President Joe Biden has pledged to tackle the use of previous pay rates for setting salaries for federal government jobs – but has stopped short of saying the practice will end.
In an executive order published on Equal Pay Day last week, Biden said that “It is the policy of my administration to eliminate discriminatory pay practices that inhibit the economy, efficiency, and effectiveness of the federal workforce and the procurement of property and services by the federal government”.
In particular, the order highlighted the need to tackle the use of previous salaries in the setting of pay rates, both for newly-hired federal works and in pay setting processes.
Using previous salaries as a starting point for pay deals can lock pay gaps that exist for women and minority employees.
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The order stated: “The Office of Personnel Management anticipates issuing a proposed rule that will address the use of salary history in the hiring and pay-setting processes for federal employees, consistent with Executive Order 14035 of June 25, 2021 [which called on the OPM to assess whether hiring, retention, pay and training policies in the federal government were equitable].”
The order from Biden indicated that similar changes would also be applied to suppliers to government, with the Federal Acquisition Regulatory Council considering rules that would “limit or prohibit federal contractors and subcontractors from seeking and considering information about job applicants’ and employees’ existing or past compensation when making employment decisions”.
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At an administration event last week, vice president Kamala Harris highlighted that “one factor that contributes to the gender pay gap is the common practice requiring applicants to share their salary history”.
She said that for many women, this practice can mean inequitable pay from a previous job will follow them to their current job, according to a report by Government Executive (GovExec). “So our administration is committed to eliminating discriminatory pay practices that inhibit the economy, efficiency and effectiveness of the federal government, and that’s why today, our Office of Personnel Management will begin work to address the use of salary history in the hiring and pay-setting process for federal employees.”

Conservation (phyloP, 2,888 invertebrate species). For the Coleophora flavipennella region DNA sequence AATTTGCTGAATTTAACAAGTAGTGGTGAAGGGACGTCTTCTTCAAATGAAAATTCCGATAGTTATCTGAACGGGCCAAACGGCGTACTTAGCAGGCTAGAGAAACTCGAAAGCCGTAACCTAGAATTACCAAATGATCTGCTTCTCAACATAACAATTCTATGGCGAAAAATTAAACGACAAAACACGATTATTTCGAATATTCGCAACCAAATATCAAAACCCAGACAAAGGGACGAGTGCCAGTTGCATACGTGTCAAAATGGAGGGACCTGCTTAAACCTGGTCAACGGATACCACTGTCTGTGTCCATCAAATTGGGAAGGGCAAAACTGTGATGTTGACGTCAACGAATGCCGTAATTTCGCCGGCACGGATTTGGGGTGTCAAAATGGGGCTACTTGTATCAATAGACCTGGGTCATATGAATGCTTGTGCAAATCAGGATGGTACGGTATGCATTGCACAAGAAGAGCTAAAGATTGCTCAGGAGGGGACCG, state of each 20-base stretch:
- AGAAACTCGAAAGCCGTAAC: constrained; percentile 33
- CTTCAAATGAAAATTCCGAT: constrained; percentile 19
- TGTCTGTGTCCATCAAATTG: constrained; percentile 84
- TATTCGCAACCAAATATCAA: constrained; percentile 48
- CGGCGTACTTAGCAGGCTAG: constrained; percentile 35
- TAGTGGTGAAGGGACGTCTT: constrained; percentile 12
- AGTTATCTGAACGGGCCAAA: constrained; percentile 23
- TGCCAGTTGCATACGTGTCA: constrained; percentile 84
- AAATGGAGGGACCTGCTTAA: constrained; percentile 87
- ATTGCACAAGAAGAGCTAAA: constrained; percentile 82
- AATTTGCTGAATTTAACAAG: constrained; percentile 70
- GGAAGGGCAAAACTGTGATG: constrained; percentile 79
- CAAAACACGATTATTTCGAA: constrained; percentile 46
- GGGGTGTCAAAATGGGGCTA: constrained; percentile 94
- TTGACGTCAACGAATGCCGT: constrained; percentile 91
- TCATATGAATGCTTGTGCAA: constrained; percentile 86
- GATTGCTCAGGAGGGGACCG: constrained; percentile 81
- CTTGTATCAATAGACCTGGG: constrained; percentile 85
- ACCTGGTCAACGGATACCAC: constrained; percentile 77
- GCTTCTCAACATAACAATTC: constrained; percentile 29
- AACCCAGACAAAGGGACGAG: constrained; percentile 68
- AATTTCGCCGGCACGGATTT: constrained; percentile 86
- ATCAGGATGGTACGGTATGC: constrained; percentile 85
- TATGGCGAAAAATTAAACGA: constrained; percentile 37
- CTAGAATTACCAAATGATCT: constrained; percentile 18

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Office of Personnel Management director Kiran Ahuja said the agency had begun work on the plan, which would be published “in the coming year”, but none of the statements indicated the rules would ban the use of salary information in pay decisions outright.
The gender pay gap in America is lower for federal employees, at around 6%, than in the private sector, where it is estimated to be around 17%. And in the federal Senior Executive Service, there is no pay gap across gender lines, according to Ahuja.
“Any gap is unacceptable, but we’re headed in the right direction,” she said according to GovExec. “[OPM] is proud to work with partners across the Biden-Harris administration to advance equity and close the pay gap once and for all. We’re collaborating with agencies to evaluate HR practices and implementing pay discrimination prevention tools in line with President Biden’s executive order to promote diversity, equity, inclusion and accessibility in the federal workforce.”
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